Now Thank We All Our God

Now thank we all our God With hearts and hands and voices, Who wondrous things has done, In whom His world rejoices

On Thanksgiving it’s traditional to sing the hymn “Now Thank We All Our God” by Martin Rinckart, a Lutheran pastor from the 17th century. This hymn reminds us that thanksgiving isn’t merely about being “thankful” or “counting your blessings,” but is about giving thanks, out loud, to someone, for something. In the hymn, we sing and give thanks to God for all His benefits to us. Here is the text of the hymn:

Now thank we all our God
With hearts and hands and voices,
Who wondrous things has done,
In whom His world rejoices;
Who from our mothers’ arms
Has blest us on our way
With countless gifts of love
And still is ours today.

Oh, may this bounteous God
Through all our life be near us,
With ever joyful hearts
And blessed peace to cheer us
And keep us in His grace
And guide us when perplexed
And free us from all ills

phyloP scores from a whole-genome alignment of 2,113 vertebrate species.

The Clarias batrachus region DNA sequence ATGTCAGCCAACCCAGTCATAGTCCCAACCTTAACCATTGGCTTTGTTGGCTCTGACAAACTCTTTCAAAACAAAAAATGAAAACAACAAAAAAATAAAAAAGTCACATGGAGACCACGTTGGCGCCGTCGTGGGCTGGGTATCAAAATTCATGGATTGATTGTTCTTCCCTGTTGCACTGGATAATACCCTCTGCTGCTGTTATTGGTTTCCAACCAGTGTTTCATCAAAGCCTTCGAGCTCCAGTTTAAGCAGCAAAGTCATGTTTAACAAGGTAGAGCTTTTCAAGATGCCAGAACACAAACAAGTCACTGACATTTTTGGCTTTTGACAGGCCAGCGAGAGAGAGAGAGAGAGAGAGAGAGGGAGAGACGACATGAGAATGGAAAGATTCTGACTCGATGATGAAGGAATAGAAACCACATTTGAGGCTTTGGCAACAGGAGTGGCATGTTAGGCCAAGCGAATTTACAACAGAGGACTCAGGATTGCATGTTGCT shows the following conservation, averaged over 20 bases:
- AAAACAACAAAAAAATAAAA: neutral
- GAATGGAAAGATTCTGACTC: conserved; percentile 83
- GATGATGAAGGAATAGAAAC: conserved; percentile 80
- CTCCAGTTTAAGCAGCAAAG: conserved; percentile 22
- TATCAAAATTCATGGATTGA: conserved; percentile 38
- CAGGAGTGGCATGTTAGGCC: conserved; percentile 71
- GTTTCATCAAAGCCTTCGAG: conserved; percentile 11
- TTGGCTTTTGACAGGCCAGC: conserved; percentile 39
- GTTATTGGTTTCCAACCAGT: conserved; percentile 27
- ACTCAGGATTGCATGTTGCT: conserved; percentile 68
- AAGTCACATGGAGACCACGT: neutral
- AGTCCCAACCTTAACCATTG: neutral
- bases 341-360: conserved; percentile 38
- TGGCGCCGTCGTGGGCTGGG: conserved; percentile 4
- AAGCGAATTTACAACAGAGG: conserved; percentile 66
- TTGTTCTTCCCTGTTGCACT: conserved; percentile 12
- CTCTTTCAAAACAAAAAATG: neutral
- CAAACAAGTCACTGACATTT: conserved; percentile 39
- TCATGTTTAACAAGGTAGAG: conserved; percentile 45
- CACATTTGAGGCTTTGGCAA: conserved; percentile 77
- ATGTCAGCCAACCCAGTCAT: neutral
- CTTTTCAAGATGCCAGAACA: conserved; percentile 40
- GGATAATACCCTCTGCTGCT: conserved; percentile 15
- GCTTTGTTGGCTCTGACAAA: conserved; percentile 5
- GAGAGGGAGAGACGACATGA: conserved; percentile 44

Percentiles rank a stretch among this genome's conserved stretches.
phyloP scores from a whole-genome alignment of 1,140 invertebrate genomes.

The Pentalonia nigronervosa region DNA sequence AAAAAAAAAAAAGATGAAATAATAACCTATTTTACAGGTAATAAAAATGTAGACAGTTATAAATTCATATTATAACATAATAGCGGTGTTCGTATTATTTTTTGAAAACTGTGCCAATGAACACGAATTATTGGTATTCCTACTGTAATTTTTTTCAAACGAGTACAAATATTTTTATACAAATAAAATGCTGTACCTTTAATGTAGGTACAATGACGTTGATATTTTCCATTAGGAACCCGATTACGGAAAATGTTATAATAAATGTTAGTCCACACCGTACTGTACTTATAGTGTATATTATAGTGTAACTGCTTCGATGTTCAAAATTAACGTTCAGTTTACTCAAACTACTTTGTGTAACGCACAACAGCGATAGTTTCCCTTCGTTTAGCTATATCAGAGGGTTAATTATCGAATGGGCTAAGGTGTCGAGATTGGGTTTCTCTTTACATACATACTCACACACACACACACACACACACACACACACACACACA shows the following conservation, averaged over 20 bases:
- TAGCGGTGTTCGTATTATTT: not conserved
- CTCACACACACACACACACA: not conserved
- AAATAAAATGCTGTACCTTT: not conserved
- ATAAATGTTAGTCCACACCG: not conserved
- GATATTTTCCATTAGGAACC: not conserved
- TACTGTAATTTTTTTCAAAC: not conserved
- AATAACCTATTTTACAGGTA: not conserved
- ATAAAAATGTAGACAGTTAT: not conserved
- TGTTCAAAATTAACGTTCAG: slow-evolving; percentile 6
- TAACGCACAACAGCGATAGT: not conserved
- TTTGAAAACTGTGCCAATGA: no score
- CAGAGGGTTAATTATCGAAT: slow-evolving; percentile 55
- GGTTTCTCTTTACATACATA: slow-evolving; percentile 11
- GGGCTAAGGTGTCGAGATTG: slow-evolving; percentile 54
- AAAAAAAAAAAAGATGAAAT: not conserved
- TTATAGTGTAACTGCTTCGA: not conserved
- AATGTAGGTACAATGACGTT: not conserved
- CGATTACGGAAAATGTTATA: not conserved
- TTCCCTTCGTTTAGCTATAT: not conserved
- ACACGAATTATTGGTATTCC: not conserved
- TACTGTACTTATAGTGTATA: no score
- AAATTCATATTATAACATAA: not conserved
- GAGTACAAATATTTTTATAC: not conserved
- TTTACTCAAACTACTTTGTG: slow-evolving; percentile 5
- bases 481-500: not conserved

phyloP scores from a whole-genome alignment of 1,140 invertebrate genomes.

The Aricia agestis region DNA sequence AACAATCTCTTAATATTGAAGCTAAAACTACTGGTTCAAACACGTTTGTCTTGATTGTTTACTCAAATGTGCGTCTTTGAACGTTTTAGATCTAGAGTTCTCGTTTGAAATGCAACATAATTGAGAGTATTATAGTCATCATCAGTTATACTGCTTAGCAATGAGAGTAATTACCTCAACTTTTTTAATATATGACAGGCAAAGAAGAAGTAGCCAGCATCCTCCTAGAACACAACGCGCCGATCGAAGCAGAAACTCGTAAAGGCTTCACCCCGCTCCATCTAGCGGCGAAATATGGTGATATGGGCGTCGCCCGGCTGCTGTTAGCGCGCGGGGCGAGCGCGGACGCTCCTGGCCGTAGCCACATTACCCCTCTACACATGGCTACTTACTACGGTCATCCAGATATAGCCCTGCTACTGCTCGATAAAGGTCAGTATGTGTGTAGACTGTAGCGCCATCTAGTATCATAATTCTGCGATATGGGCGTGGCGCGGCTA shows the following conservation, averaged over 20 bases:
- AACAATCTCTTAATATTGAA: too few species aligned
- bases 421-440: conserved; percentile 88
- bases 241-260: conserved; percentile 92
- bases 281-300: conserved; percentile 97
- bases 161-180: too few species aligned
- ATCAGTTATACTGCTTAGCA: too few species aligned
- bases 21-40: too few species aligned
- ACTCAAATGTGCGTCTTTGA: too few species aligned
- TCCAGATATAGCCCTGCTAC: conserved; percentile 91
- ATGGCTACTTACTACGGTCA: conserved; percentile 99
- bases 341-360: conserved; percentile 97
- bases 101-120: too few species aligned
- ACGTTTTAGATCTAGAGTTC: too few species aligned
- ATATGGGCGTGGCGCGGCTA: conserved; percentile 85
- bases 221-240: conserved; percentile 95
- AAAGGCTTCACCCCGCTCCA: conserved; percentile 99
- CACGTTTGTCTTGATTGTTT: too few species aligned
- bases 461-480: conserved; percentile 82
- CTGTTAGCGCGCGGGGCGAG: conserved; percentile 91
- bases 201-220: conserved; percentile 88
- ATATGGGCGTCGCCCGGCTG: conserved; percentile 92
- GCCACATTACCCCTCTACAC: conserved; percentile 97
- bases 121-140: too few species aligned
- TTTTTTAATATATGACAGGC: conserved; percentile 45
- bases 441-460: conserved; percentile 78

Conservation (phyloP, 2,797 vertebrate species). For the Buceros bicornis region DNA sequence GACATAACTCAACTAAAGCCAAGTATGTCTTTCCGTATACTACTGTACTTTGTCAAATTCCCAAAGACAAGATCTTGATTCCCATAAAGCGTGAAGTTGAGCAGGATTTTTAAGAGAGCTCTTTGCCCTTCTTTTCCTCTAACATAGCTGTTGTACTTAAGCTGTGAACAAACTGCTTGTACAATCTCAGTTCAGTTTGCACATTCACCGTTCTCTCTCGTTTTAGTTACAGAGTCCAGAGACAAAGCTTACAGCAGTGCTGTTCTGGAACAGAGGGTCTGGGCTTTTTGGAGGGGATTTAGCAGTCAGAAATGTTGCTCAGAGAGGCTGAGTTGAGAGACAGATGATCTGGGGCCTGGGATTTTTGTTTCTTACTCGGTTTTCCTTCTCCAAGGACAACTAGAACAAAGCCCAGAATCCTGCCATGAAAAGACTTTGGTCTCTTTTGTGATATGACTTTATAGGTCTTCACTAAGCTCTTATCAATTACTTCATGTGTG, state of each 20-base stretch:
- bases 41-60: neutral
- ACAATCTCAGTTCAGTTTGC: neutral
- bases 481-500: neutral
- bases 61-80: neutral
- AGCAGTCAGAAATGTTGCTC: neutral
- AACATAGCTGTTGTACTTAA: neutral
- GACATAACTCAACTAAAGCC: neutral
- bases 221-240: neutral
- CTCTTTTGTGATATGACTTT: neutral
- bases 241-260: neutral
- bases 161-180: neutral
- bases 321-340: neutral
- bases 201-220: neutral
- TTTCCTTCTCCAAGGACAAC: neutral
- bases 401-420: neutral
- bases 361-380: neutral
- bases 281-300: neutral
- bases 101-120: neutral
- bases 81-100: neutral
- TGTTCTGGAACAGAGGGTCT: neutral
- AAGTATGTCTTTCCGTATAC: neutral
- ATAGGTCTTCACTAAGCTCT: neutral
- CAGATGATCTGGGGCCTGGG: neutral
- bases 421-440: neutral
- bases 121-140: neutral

In this world and the next!

All praise and thanks to God
The Father now be given,
The Son, and Him who reigns
With them in highest heaven,
The one eternal God,
Whom earth and heav’n adore;
For thus it was, is now,
And shall be evermore.

Johann Sebastian Bach wrote several arrangements of this hymn. He wrote one arrangement for a Reformation Day cantata (BWV 79, here’s a video of this hymn from the cantata). He wrote another arrangement for weddings (BWV 252, video with moving score). He also did an arrangement of it as a chorale prelude, one of his Great Eighteen Chorale Preludes (BWV 657, here’s a video from the Netherlands Bach Society, whose channel could singlehandedly justify the existence of YouTube). By the way, “BWV” stands for Bach-Werke-Verzeichnis in German, translated “Bach works catalogue” in English. Every work of Bach has a BWV number for easy reference.

Here’s a PDF of the hymn, with music. Feel free to print it and sing it around the dinner table.

Oh, give thanks unto the Lord, for He is good, for His mercy endureth forever!

In Christ,
Pastor Richard

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